We are currently embarking upon a comprehensive redevelopment of the National Motor Museum which means at certain times the vehicles on display may be changing on a daily basis. If there is a particular vehicle that you wish to view please contact us on 01590 614541 in advance of your visit to check that it is on display. You can also sponsor any vehicle in the Museum owned by the National Motor Museum Trust.
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The Grenville steam carriage is believed to be the oldest self-propelled passenger-carrying road vehicle still in working order. It was designed about 1875 by Robert Grenville with some assistance from his friend, George Churchward – later Chief Mechanical Engineer of the Great Western Railway. It is thought that the carriage took around fifteen years to complete. The vertical boiler, a type used on steam fire engines, is understood to have originally been supplied by Shand Mason & Co., a well-known fire engine builder. It consumed about five gallons of water and 6 lbs of coal per mile. The driver had control of the throttle and cut-off levers, a foot-operated whistle and the brake pedal. On the driver's left and in charge of the tiller sat the steersman. Behind, there was seating for four passengers. The fireman had a small seat in the engine compartment and was responsible for firing the boiler and maintaining its water level. On the flat, the carriage could attain a speed of just under 20mph/32.19kph.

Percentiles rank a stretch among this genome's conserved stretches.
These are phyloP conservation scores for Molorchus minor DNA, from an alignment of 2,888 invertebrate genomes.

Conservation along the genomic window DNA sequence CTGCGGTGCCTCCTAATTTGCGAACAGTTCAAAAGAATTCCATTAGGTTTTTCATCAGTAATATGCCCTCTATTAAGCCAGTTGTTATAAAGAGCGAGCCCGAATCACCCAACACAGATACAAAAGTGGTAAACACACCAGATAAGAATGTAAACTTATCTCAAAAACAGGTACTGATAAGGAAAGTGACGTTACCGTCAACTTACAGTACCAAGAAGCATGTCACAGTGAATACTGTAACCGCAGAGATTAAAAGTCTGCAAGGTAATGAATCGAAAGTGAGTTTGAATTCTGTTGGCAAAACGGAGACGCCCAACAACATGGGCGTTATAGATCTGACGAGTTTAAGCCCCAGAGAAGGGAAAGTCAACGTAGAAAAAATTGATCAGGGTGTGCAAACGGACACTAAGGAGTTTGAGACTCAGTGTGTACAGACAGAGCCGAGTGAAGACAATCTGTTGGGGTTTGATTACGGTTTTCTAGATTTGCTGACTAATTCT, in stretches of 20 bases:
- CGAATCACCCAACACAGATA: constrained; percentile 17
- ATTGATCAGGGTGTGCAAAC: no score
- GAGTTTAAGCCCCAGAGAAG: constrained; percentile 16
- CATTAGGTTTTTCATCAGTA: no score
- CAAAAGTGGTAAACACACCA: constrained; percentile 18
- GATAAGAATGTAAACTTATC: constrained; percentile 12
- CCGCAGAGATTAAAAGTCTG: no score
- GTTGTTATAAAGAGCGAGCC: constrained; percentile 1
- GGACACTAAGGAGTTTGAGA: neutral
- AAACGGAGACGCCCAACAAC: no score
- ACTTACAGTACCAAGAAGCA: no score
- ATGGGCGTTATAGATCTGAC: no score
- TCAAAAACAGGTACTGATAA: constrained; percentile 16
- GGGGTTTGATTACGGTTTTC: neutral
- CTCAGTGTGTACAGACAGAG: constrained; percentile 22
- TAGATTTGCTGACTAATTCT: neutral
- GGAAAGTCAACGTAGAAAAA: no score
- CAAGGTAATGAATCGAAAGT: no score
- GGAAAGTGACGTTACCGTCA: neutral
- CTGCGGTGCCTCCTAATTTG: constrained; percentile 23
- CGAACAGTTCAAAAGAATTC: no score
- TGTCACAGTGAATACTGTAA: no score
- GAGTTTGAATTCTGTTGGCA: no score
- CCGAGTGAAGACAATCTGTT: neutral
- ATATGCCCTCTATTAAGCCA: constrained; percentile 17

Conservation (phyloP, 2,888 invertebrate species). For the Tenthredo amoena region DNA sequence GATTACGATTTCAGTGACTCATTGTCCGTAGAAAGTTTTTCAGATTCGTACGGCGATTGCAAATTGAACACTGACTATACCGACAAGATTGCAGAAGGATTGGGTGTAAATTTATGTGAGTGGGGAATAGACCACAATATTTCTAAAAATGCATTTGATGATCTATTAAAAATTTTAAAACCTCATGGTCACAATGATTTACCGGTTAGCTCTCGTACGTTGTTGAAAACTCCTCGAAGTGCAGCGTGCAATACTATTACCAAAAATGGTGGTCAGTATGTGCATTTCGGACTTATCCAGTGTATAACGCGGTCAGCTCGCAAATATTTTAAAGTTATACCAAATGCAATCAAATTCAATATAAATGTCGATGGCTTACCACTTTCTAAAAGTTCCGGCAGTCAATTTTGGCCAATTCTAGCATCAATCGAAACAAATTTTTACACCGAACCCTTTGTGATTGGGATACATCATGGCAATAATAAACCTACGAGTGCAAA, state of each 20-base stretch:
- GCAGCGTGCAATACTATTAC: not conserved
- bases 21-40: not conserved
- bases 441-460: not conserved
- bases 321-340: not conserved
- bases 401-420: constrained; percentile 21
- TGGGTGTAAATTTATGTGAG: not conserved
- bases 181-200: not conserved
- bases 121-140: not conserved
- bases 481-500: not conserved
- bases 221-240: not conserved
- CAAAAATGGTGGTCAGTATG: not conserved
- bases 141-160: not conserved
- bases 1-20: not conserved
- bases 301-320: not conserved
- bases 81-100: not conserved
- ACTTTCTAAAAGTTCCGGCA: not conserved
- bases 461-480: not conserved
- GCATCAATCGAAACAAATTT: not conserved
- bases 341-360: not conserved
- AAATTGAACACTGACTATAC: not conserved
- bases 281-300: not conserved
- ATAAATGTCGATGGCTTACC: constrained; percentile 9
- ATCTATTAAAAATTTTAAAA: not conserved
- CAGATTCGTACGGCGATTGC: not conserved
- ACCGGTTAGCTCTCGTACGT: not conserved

|Manufacturer||Robert Neville Grenville|
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